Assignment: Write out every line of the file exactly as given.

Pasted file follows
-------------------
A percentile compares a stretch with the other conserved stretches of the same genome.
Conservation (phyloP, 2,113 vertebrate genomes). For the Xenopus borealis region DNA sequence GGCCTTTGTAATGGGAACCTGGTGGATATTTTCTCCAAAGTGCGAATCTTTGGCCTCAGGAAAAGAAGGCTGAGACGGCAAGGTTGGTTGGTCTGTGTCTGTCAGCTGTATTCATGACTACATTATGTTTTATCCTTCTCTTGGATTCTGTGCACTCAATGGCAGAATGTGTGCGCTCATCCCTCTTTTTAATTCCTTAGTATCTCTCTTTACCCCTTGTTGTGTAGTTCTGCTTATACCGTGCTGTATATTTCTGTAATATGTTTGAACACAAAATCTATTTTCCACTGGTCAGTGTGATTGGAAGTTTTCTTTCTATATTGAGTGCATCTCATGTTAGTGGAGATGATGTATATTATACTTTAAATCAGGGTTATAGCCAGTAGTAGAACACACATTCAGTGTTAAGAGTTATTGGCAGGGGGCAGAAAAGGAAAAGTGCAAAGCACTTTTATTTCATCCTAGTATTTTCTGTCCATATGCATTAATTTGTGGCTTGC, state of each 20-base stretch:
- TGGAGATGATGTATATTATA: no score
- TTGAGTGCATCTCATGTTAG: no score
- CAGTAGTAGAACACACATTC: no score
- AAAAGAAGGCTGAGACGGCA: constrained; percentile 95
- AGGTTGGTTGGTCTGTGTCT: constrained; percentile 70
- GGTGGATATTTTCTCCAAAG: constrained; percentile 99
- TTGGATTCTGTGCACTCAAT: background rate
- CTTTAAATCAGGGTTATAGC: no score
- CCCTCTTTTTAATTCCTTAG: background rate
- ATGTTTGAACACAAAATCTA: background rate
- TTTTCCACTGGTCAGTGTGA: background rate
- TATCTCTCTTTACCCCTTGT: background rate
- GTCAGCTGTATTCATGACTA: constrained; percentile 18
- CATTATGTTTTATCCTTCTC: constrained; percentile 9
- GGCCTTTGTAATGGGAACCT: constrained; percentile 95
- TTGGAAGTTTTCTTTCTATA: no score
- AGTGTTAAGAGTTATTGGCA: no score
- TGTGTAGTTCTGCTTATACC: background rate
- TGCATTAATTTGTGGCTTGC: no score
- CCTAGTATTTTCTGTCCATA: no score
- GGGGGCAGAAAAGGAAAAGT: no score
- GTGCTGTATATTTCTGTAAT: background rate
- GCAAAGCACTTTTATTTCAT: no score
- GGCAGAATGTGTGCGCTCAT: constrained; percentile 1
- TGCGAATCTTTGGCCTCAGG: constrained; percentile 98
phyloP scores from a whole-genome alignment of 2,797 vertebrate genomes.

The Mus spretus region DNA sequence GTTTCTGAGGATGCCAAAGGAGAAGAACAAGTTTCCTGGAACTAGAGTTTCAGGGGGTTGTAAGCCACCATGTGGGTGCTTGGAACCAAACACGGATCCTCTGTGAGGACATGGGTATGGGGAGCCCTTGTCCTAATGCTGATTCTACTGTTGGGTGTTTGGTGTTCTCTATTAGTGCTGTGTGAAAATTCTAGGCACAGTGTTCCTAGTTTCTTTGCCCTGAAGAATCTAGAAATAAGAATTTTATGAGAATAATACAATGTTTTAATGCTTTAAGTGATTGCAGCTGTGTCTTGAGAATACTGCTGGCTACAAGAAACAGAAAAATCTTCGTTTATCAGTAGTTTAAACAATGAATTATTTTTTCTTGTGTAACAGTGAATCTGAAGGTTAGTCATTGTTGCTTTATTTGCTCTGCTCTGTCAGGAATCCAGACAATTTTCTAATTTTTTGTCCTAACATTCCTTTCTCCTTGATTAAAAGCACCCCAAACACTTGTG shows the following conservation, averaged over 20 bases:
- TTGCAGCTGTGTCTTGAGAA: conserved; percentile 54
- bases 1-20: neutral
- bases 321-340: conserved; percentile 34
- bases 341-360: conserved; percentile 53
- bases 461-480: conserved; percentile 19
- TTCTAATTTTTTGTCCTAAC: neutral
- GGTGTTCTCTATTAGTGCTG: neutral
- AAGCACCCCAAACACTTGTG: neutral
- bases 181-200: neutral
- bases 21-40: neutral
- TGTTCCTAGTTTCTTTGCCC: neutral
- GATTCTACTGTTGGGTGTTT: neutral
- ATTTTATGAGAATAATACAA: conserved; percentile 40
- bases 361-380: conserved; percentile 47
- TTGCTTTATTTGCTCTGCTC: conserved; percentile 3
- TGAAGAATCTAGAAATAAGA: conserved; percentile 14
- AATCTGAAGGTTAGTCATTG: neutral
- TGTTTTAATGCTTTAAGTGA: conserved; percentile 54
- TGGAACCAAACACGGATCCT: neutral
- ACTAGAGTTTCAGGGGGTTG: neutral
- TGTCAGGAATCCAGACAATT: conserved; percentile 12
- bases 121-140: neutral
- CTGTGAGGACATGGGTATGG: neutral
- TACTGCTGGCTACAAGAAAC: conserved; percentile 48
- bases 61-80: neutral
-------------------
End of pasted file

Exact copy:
A percentile compares a stretch with the other conserved stretches of the same genome.
Conservation (phyloP, 2,113 vertebrate genomes). For the Xenopus borealis region DNA sequence GGCCTTTGTAATGGGAACCTGGTGGATATTTTCTCCAAAGTGCGAATCTTTGGCCTCAGGAAAAGAAGGCTGAGACGGCAAGGTTGGTTGGTCTGTGTCTGTCAGCTGTATTCATGACTACATTATGTTTTATCCTTCTCTTGGATTCTGTGCACTCAATGGCAGAATGTGTGCGCTCATCCCTCTTTTTAATTCCTTAGTATCTCTCTTTACCCCTTGTTGTGTAGTTCTGCTTATACCGTGCTGTATATTTCTGTAATATGTTTGAACACAAAATCTATTTTCCACTGGTCAGTGTGATTGGAAGTTTTCTTTCTATATTGAGTGCATCTCATGTTAGTGGAGATGATGTATATTATACTTTAAATCAGGGTTATAGCCAGTAGTAGAACACACATTCAGTGTTAAGAGTTATTGGCAGGGGGCAGAAAAGGAAAAGTGCAAAGCACTTTTATTTCATCCTAGTATTTTCTGTCCATATGCATTAATTTGTGGCTTGC, state of each 20-base stretch:
- TGGAGATGATGTATATTATA: no score
- TTGAGTGCATCTCATGTTAG: no score
- CAGTAGTAGAACACACATTC: no score
- AAAAGAAGGCTGAGACGGCA: constrained; percentile 95
- AGGTTGGTTGGTCTGTGTCT: constrained; percentile 70
- GGTGGATATTTTCTCCAAAG: constrained; percentile 99
- TTGGATTCTGTGCACTCAAT: background rate
- CTTTAAATCAGGGTTATAGC: no score
- CCCTCTTTTTAATTCCTTAG: background rate
- ATGTTTGAACACAAAATCTA: background rate
- TTTTCCACTGGTCAGTGTGA: background rate
- TATCTCTCTTTACCCCTTGT: background rate
- GTCAGCTGTATTCATGACTA: constrained; percentile 18
- CATTATGTTTTATCCTTCTC: constrained; percentile 9
- GGCCTTTGTAATGGGAACCT: constrained; percentile 95
- TTGGAAGTTTTCTTTCTATA: no score
- AGTGTTAAGAGTTATTGGCA: no score
- TGTGTAGTTCTGCTTATACC: background rate
- TGCATTAATTTGTGGCTTGC: no score
- CCTAGTATTTTCTGTCCATA: no score
- GGGGGCAGAAAAGGAAAAGT: no score
- GTGCTGTATATTTCTGTAAT: background rate
- GCAAAGCACTTTTATTTCAT: no score
- GGCAGAATGTGTGCGCTCAT: constrained; percentile 1
- TGCGAATCTTTGGCCTCAGG: constrained; percentile 98
phyloP scores from a whole-genome alignment of 2,797 vertebrate genomes.

The Mus spretus region DNA sequence GTTTCTGAGGATGCCAAAGGAGAAGAACAAGTTTCCTGGAACTAGAGTTTCAGGGGGTTGTAAGCCACCATGTGGGTGCTTGGAACCAAACACGGATCCTCTGTGAGGACATGGGTATGGGGAGCCCTTGTCCTAATGCTGATTCTACTGTTGGGTGTTTGGTGTTCTCTATTAGTGCTGTGTGAAAATTCTAGGCACAGTGTTCCTAGTTTCTTTGCCCTGAAGAATCTAGAAATAAGAATTTTATGAGAATAATACAATGTTTTAATGCTTTAAGTGATTGCAGCTGTGTCTTGAGAATACTGCTGGCTACAAGAAACAGAAAAATCTTCGTTTATCAGTAGTTTAAACAATGAATTATTTTTTCTTGTGTAACAGTGAATCTGAAGGTTAGTCATTGTTGCTTTATTTGCTCTGCTCTGTCAGGAATCCAGACAATTTTCTAATTTTTTGTCCTAACATTCCTTTCTCCTTGATTAAAAGCACCCCAAACACTTGTG shows the following conservation, averaged over 20 bases:
- TTGCAGCTGTGTCTTGAGAA: conserved; percentile 54
- bases 1-20: neutral
- bases 321-340: conserved; percentile 34
- bases 341-360: conserved; percentile 53
- bases 461-480: conserved; percentile 19
- TTCTAATTTTTTGTCCTAAC: neutral
- GGTGTTCTCTATTAGTGCTG: neutral
- AAGCACCCCAAACACTTGTG: neutral
- bases 181-200: neutral
- bases 21-40: neutral
- TGTTCCTAGTTTCTTTGCCC: neutral
- GATTCTACTGTTGGGTGTTT: neutral
- ATTTTATGAGAATAATACAA: conserved; percentile 40
- bases 361-380: conserved; percentile 47
- TTGCTTTATTTGCTCTGCTC: conserved; percentile 3
- TGAAGAATCTAGAAATAAGA: conserved; percentile 14
- AATCTGAAGGTTAGTCATTG: neutral
- TGTTTTAATGCTTTAAGTGA: conserved; percentile 54
- TGGAACCAAACACGGATCCT: neutral
- ACTAGAGTTTCAGGGGGTTG: neutral
- TGTCAGGAATCCAGACAATT: conserved; percentile 12
- bases 121-140: neutral
- CTGTGAGGACATGGGTATGG: neutral
- TACTGCTGGCTACAAGAAAC: conserved; percentile 48
- bases 61-80: neutral